A Minnesota Supreme Court Judicial Appeal panel decided Friday to deny a civilly committed sex offender's petition for release from the Minnesota Sex Offender Program.
John Rydberg, 70, will continue to be detained indefinitely by the state.
Rydberg committed sexual assaults in Minnesota and Wisconsin more than three decades ago. He was committed in Minnesota in 1993.
The court panel found that Rydberg is still in need of treatment, according to a decision released Friday. The panelists were convinced that the conditions of Rydberg's provisional discharge plan did not "provide a reasonable degree of protection to the public" or "allow him to successfully adjust to open society."
Last year, the Special Review Board of the Minnesota Department of Human Services recommended that Rydberg be granted a provisional discharge, which at the time would have been the only release from the state's sex offender civil commitment program.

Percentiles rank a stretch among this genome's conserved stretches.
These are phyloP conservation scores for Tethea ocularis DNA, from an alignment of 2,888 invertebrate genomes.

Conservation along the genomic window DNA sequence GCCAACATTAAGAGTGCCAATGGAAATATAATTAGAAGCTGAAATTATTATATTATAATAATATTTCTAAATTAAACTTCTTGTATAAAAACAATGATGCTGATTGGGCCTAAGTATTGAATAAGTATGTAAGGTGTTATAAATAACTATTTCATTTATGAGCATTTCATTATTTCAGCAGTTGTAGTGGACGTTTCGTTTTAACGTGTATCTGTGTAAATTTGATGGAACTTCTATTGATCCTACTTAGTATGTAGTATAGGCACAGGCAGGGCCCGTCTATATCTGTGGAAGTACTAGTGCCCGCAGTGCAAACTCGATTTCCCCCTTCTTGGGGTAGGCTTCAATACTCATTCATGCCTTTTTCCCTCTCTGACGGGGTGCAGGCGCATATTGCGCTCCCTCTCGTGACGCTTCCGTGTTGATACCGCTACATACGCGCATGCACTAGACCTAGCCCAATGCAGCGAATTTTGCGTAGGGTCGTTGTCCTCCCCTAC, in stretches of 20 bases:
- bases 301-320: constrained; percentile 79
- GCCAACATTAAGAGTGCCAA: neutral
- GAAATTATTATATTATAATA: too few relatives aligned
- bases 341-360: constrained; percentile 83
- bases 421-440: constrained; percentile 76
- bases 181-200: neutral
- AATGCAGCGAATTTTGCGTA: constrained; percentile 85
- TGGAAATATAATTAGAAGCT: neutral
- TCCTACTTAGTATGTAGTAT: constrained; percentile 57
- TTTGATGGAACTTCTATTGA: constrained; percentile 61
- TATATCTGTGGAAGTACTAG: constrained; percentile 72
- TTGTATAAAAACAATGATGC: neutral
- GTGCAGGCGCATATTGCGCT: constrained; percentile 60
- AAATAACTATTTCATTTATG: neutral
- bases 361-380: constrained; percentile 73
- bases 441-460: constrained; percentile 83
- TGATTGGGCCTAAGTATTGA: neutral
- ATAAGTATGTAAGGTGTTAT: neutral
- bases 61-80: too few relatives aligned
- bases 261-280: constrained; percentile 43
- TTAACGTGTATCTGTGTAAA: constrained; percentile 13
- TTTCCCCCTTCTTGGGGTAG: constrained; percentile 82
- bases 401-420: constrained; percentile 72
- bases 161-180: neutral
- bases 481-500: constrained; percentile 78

Minnesota Department of Human Services Commissioner Lucinda Jesson disagreed with the board's initial decision to grant provisional release.
"I am pleased that the Minnesota Judicial Appeal Panel agreed with my assessment that this client is not ready for placement in the community," Jesson said in a statement Friday. "Treatment can work, but we must be careful to ensure the public is not put at unnecessary risk as patients are granted more freedom."
Rydberg's attorney, Brian Southwell, said he will persist in efforts to get Rydberg a provisional discharge from the program.
"We will either appeal it, or we will wait six months and re-petition the Special Review Board for a provisional discharge again," Southwell said.
Southwell said his appeals will focus on the medical professionals who worked with Rydberg who think he's ready to move on.
Minnesota's sex offender treatment program holds more than 600 people. Another civilly committed sex offender, Clarence Opheim, was provisionally discharged earlier this year.Supreme Court Appeal Panel order regarding John Rydberg